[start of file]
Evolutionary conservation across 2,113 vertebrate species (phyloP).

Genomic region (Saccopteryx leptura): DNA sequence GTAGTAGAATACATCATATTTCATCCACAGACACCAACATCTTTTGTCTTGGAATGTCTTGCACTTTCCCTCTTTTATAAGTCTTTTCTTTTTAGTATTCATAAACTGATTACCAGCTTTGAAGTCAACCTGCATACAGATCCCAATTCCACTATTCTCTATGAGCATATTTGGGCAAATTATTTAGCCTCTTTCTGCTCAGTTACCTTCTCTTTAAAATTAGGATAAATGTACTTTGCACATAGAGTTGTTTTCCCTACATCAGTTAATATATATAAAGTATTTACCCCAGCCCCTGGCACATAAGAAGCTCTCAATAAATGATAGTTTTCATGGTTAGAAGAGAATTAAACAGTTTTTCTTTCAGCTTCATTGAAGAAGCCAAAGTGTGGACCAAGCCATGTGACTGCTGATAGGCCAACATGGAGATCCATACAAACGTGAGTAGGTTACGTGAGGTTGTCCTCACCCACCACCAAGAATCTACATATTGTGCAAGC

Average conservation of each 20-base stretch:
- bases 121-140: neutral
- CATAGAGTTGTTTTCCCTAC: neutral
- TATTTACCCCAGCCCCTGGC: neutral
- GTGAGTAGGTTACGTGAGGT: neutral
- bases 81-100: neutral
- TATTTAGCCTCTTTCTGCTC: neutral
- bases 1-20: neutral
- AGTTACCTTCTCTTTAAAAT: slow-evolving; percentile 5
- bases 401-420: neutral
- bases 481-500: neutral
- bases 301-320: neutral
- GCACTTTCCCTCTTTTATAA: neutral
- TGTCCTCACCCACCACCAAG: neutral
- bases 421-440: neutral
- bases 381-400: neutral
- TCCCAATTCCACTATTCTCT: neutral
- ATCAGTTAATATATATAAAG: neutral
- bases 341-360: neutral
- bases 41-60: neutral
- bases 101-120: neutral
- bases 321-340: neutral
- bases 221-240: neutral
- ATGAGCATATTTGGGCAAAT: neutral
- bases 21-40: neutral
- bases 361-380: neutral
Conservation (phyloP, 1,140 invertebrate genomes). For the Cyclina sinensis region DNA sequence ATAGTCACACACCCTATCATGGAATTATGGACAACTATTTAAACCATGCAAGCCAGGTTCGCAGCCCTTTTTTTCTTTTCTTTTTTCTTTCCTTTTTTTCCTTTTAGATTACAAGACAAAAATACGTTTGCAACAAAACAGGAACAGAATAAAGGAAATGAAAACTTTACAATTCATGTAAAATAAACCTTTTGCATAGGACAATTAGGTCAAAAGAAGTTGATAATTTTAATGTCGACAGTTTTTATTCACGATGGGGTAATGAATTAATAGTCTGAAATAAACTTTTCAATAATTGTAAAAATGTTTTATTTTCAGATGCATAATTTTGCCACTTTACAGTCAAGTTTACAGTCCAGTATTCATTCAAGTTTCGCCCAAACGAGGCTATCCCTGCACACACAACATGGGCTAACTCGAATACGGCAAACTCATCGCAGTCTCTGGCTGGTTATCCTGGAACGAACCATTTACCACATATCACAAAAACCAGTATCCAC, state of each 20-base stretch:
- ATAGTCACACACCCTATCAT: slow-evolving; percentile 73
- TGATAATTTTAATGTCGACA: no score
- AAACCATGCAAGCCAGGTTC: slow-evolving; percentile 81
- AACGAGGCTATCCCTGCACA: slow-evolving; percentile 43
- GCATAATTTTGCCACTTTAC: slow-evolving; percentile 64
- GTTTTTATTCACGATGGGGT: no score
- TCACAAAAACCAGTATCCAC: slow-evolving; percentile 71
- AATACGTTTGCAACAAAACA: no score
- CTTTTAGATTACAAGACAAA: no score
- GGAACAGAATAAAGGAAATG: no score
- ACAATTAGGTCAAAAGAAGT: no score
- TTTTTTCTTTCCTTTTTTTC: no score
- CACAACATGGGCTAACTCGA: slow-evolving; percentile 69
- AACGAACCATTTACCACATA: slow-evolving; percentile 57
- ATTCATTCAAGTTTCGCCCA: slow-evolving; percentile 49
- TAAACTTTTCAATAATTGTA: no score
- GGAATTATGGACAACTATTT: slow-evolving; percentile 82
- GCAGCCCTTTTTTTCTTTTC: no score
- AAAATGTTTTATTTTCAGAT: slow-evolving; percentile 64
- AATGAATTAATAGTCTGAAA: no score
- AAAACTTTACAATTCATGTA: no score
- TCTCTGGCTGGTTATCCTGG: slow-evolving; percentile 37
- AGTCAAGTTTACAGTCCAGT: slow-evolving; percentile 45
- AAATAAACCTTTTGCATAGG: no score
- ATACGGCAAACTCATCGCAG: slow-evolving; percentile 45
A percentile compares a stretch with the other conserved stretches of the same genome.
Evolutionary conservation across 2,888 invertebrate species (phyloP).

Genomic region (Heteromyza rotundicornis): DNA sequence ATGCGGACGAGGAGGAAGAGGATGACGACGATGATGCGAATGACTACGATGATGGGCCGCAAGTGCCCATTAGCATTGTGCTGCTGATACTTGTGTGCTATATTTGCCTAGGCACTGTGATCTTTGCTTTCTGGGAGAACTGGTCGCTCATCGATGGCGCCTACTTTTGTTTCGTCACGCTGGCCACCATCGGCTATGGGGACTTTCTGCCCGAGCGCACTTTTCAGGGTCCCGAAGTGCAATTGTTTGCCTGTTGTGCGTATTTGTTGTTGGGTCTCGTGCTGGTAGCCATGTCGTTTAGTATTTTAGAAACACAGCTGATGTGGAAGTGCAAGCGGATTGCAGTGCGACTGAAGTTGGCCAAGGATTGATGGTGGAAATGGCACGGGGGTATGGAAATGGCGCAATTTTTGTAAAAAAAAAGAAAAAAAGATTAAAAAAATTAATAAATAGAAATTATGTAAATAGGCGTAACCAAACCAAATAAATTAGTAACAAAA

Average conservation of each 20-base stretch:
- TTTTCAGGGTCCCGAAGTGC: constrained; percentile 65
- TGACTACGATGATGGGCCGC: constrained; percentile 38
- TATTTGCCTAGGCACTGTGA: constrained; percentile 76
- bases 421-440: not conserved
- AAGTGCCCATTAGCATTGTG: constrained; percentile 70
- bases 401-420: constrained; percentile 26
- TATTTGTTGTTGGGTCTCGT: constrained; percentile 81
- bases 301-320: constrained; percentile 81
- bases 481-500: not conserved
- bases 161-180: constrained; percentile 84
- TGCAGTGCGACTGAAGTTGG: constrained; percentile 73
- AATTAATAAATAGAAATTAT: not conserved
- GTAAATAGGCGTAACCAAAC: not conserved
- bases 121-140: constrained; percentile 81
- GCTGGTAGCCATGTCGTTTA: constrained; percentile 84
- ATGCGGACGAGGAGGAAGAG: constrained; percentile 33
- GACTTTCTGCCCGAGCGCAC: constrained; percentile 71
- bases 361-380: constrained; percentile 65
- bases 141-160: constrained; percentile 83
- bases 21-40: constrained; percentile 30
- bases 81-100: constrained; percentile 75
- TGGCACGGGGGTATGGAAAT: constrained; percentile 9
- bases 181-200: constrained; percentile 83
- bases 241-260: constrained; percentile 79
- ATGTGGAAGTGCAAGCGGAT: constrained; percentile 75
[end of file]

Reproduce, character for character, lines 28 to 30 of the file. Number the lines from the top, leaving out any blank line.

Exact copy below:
- bases 361-380: neutral
Conservation (phyloP, 1,140 invertebrate genomes). For the Cyclina sinensis region DNA sequence ATAGTCACACACCCTATCATGGAATTATGGACAACTATTTAAACCATGCAAGCCAGGTTCGCAGCCCTTTTTTTCTTTTCTTTTTTCTTTCCTTTTTTTCCTTTTAGATTACAAGACAAAAATACGTTTGCAACAAAACAGGAACAGAATAAAGGAAATGAAAACTTTACAATTCATGTAAAATAAACCTTTTGCATAGGACAATTAGGTCAAAAGAAGTTGATAATTTTAATGTCGACAGTTTTTATTCACGATGGGGTAATGAATTAATAGTCTGAAATAAACTTTTCAATAATTGTAAAAATGTTTTATTTTCAGATGCATAATTTTGCCACTTTACAGTCAAGTTTACAGTCCAGTATTCATTCAAGTTTCGCCCAAACGAGGCTATCCCTGCACACACAACATGGGCTAACTCGAATACGGCAAACTCATCGCAGTCTCTGGCTGGTTATCCTGGAACGAACCATTTACCACATATCACAAAAACCAGTATCCAC, state of each 20-base stretch:
- ATAGTCACACACCCTATCAT: slow-evolving; percentile 73